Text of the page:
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Lockheed Martin’s Herculean Efforts to Profit From Defense Spending
Posted on Mar 12, 2013
By Jeremiah Goulka, TomDispatch
The Not-So-Super Hercules, or the Program That Just Won’t Die
Air Force attempts to replace the C-130 with a new generation of transport planes also have a habit of dying or getting rerouted. The Herk’s turf has generally proved remarkably sacrosanct. The “Advanced Medium STOL” (short takeoff and landing) program of the 1970s, for instance, fizzled, possibly due to Lockheed’s lobbying. The competing C-27J is being cancelled in favor of more C-130s. The C-130 Avionics Modernization Program (AMP), which in a surprise move was handed to competitor Boeing—as one of several gifts from a senior Pentagon procurement official shortly before she took a high-paying job there (en route to prison)—is being cancelled, too. (Though a new congressional C-130 Modernization Caucus spawned by Boeing and led by the congressman in whose district the AMP’s training program is located, is doing its best to cancel the cancellation.)
Knowing that it could keep the C-130 alive through congressional add-ons and foreign sales well into the future, Lockheed took the unusual step of developing the next generation of the plane without new funding from the Pentagon. It invested $1 billion of its profits from government contracts in the new C-130J Super Hercules. This has kept the factory in Marietta, Georgia, humming, and with over 2,400 C-130s already built, Lockheed calls it “the longest continuously operating military aircraft production line in history.”
Humming, yes, but not always in tune. The C-130J has been plagued by problems. In 2004, after the military had acquired 50 of the planes, the Pentagon’s Inspector General found that, even while the Air Force and Congress kept ordering more of the planes, they didn’t meet contracted standards. The weather chasers couldn’t chase storms because propellers would crack in bad weather. The military wouldn’t use C-130Js for air drops in Iraq or Afghanistan because they didn’t think they were safe. “The design of the C-130J is not stable and the C-130J aircraft has not passed operational testing,” the Inspector General concluded. It “is not operationally effective or suitable.”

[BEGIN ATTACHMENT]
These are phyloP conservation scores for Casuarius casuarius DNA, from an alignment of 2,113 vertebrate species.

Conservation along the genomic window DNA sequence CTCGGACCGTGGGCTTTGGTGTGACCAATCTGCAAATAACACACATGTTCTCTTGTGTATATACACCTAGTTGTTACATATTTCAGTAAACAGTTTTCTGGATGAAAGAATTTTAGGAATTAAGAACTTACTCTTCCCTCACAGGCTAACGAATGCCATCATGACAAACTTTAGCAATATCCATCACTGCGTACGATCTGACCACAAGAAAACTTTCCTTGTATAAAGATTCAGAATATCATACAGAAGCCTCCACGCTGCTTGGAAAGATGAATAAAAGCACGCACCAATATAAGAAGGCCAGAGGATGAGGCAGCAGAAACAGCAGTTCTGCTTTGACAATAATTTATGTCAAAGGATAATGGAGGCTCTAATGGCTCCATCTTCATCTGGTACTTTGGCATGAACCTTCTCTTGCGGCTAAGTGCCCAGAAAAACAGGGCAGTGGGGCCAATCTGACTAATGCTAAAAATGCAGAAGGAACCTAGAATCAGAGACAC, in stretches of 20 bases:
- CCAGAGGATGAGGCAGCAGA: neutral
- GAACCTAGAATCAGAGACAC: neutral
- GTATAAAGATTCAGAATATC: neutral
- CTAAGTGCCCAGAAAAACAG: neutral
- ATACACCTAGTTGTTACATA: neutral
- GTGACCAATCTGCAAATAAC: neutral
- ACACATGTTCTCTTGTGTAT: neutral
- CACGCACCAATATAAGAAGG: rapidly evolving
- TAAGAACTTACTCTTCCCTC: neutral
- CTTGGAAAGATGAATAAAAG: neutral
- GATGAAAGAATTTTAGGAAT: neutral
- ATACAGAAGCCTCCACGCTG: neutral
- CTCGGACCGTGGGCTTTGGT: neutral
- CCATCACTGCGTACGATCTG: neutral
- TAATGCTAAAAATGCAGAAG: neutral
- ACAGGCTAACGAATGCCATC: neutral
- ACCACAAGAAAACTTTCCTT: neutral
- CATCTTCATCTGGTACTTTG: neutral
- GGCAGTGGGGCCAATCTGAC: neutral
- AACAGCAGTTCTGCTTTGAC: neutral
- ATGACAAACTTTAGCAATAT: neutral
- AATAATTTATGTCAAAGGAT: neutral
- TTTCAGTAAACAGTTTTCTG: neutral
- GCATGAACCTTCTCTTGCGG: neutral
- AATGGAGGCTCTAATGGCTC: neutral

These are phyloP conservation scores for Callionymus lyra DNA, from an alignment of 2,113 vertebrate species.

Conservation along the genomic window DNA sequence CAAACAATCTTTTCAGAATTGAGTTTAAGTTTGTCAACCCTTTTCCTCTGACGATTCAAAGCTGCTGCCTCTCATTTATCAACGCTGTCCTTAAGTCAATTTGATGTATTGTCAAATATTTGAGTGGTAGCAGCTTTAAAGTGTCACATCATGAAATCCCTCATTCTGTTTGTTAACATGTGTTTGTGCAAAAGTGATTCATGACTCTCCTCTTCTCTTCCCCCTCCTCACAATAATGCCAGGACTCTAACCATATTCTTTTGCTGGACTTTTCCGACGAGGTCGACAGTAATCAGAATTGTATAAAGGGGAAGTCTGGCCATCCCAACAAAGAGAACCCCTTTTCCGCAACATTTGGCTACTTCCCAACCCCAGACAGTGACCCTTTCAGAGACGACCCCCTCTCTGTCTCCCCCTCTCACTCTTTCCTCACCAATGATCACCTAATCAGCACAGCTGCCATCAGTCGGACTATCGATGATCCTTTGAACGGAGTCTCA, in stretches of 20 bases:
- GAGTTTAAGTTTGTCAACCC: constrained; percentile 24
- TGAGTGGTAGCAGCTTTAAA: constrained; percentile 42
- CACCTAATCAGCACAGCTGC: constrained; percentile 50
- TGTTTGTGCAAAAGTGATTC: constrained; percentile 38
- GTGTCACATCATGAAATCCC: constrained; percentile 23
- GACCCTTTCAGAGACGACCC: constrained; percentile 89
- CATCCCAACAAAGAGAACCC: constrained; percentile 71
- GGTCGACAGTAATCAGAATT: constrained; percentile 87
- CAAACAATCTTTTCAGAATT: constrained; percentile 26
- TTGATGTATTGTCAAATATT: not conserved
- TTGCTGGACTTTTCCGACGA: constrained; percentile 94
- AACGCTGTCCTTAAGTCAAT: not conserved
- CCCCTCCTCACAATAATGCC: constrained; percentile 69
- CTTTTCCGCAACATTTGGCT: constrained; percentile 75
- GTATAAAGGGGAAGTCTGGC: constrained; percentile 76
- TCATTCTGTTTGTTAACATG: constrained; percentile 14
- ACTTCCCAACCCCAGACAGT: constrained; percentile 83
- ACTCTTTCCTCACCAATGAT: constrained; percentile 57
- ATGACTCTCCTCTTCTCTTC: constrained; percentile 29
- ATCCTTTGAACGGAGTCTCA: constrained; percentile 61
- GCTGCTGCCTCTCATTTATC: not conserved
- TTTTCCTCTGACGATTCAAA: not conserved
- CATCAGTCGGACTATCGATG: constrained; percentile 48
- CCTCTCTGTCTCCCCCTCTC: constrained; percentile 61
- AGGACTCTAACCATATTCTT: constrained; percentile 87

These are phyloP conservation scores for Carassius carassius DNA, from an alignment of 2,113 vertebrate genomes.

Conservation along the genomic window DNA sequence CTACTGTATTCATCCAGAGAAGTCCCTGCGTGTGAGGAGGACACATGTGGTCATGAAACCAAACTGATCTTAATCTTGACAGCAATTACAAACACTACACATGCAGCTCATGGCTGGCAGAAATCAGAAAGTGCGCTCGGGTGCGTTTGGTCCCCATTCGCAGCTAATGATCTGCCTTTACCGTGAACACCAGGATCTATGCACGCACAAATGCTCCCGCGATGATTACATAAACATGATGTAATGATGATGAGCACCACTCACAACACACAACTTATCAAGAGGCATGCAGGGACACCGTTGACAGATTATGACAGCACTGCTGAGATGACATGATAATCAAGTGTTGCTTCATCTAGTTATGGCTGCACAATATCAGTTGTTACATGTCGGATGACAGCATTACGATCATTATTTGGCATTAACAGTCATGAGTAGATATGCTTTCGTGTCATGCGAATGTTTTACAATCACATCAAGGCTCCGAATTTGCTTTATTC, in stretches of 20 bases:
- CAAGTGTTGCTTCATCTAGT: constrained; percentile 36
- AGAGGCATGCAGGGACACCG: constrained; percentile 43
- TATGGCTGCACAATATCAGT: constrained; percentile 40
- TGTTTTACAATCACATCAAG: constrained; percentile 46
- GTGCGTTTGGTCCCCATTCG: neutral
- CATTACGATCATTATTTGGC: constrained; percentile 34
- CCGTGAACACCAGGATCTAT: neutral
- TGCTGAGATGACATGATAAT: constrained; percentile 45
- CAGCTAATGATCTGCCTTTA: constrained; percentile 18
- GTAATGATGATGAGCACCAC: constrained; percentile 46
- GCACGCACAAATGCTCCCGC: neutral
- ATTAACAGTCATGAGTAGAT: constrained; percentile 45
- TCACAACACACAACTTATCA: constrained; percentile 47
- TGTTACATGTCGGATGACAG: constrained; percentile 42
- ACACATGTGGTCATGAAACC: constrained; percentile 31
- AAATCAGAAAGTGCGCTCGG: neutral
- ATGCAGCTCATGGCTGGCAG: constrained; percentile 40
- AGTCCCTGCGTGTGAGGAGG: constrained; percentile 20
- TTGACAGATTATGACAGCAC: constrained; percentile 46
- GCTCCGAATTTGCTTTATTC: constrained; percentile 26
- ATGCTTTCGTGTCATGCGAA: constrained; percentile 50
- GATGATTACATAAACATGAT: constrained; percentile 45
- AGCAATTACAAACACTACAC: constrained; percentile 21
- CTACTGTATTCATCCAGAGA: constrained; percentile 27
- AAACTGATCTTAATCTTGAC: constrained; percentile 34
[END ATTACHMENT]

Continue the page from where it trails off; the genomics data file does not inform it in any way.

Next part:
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For the lobbyists and the plane’s fans in Congress, it was once more unto the breach. Lockheed also got help on the inside. The Air Force made up some numbers indicating that it would be far more expensive to cancel the program than to just keep buying—overstating the possible cancellation cost by at least $1.1 billion. In the end, Rumsfeld surrendered. In 2006, in a relatively rare step, the Pentagon forced Lockheed to take a hit on its profits and negotiate a new contract reducing the sticker price of the planes by several million dollars. But that didn’t last long. The unit cost soon bounced back; the basic C-130J now costs $93.6 million.
When it comes to military contracting like this, it doesn’t seem to matter which party occupies the White House or controls Congress. It doesn’t even seem to matter how many planes the Air Force puts on its additional “unfunded” wish list beyond the Pentagon’s official request, because Congress so often buys more. Sure, some years Congress doesn’t provide. In 2010, the Air Force asked for 12 Herks in its main request and put two more on its unfunded wish list, yet Congress only gave it six. And sometimes money is pushed around from one year to another or from one bucket to another, making it challenging to track through the intentionally hard-to-understand (and not even auditable) Pentagon labyrinth.
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